In the normal world (i.e., outside of New York City) bedrooms have closets. But here in NYC, your bedroom might have been a closet, or a dining room. Or, perhaps the shared closet space (say, between two rooms) for your bedroom is monopolized by a family member or roommate. The point is: It's not completely uncommon for New Yorkers to have to come up with their own creative closet solutions.
We asked professional organizers for their recommendations on the best ways to solve the problem of a bedroom without a closet and got ideas ranging from very basic to serious substitutes.
The humble hook, or a set of them, can be a good way to keep key, frequently used pieces both handy and neat. Barbara Reich of Resourceful Consultants recommends utilizing hooks on the backs of doors—you can go for individually installed, or a setup of multiple hooks that hang over a door, like this one from The Container Store.
Here's a bamboo option.
And another take: the over-the-door valet, for true hanging, closet-style.
A more advanced version of this approach is Pottery Barn’s Declan closet accessories. "All you need is a wall to create a closet. Choose the rods, shelves, and drawers you need to store your clothes," says Lisa Zaslow of Gotham Organizers.
"A free-standing garment rack with shelves gives you the functionality of a closet," says Zaslow. She recommends investing a little bit if you want it to have some staying power. "You can get one on Amazon for $15, but those are not really sturdy," she says.
One of her choices is this rack from The Container Store, which comes with a cover that does double duty as camouflage and dust protection.
Perhaps more aesthetically pleasing options include the Modular Clothes Rack at Pottery Barn (above) or this Wooden Clothing Rack from Urban Outfitters, but unless you're really vigilant, Zaslow cautions against these solutions, saying they're not really practical. "It looks nice on Pinterest and Instagram, [but in reality] it just looks like a bunch of clothes," she says. "It's not real life."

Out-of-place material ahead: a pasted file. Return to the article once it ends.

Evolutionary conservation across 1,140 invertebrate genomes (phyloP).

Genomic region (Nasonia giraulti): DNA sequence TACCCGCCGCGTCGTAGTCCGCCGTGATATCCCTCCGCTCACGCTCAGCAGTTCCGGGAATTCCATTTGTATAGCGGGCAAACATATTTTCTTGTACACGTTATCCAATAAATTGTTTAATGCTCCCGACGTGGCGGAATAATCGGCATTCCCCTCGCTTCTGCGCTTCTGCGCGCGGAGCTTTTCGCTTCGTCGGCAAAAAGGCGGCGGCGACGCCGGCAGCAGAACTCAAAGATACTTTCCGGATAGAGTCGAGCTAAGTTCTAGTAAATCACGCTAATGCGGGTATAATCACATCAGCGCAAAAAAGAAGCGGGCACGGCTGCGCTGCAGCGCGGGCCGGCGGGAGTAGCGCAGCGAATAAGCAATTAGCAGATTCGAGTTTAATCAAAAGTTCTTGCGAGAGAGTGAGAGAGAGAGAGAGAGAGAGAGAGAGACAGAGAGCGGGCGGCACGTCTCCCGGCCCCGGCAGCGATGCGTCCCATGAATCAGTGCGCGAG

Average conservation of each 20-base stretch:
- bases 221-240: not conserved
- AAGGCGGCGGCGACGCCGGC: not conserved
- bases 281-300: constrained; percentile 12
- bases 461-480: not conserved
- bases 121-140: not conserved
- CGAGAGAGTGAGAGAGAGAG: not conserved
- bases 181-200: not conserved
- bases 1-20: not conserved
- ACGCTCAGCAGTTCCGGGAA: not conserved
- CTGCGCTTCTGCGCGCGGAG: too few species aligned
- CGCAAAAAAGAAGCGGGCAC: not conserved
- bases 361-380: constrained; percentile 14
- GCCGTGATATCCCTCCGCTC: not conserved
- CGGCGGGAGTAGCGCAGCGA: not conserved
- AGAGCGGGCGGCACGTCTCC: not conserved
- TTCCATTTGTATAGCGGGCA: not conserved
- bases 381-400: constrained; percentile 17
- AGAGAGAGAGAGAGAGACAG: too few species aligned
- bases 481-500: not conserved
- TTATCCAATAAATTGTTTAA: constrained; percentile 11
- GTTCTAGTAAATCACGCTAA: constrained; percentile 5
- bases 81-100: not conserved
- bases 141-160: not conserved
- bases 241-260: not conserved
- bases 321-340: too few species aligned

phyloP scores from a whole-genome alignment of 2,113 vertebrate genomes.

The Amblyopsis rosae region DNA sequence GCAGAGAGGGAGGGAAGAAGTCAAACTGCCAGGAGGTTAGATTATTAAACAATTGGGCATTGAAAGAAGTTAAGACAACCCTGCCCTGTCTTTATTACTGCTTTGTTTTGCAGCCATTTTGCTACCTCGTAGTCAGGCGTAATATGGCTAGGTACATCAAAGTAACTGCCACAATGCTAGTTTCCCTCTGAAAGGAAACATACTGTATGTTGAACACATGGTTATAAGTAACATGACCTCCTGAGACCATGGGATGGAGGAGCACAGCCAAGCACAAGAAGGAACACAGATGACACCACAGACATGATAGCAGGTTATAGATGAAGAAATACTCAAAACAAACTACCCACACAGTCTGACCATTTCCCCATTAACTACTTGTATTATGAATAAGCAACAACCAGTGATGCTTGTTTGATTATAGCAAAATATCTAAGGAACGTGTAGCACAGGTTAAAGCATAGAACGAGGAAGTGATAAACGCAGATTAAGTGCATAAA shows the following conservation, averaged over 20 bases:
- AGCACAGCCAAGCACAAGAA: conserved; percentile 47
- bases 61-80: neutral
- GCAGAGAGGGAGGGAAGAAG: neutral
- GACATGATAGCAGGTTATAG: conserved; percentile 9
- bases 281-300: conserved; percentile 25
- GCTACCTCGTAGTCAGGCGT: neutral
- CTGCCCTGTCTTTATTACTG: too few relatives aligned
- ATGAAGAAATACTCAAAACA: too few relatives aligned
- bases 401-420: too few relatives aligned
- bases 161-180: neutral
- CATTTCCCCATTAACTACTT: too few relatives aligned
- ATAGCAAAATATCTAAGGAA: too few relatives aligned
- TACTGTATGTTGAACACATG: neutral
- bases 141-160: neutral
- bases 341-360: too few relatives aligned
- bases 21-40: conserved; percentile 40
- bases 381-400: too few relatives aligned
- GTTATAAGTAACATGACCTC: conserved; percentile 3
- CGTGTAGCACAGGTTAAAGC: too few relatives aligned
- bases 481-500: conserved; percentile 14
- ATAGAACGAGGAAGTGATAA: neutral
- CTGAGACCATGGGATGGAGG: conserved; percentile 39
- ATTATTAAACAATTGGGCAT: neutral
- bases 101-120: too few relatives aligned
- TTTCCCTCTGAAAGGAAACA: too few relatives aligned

Another way to create free-standing storage is to use wire shelving units, or Metro shelving, also available at The Container Store.
"It's a nice way to configure an alternative to a closet. You can position the rods and the shelves the way you want to," Zaslow says, and suggests Global Industries for all the poles, shelves, and other pieces for additional customization. (You can even get liners for the shelves to prevent getting wire imprints on your clothes.)
If you find the look of Metro shelving a little harsh, decorative baskets on shelves can help soften the look, or, Zaslow suggests, try setting up a folding screen in front of it, or clipping fabric or a nice shower curtain to it to hide the "view."
Armoires or wardrobes
Of course, an armoire or wardrobe is always an option. Pro tip: The search term "wardrobe" is more likely to pull up results that contain a hanging bar.
"There are ones in every price range," says Reich. She likes this substantial Claremont armoire at Wayfair, pictured above.
If you've been looking at closet solutions, you've no doubt come across the Pax wardrobe at Ikea. More than one of our organizers offered it up as an option, and there's even a corner version if that works better for you. Zaslow points out that the versions with sliding doors can gain you valuable space, as you don't need to accommodate doors that open out.
Another affordable and handsome choice is the Manhattan Comfort armoire, available at Home Depot, suggested by Deborah Goldstein of the Art of Organizing.
For a more European feel, Goldstein recommends the Louis XVI Treillage Armoire from Restoration Hardware.
Finally, Zaslow is fond of this Astoria wardrobe from CB2.
Of course, you should fold as much as you can, and make use of out-of-the-way spots (like under your bed) to store off-season items, linens, etc. (For ideas on how to make the most of the space in a small New York City bedroom, read this.)
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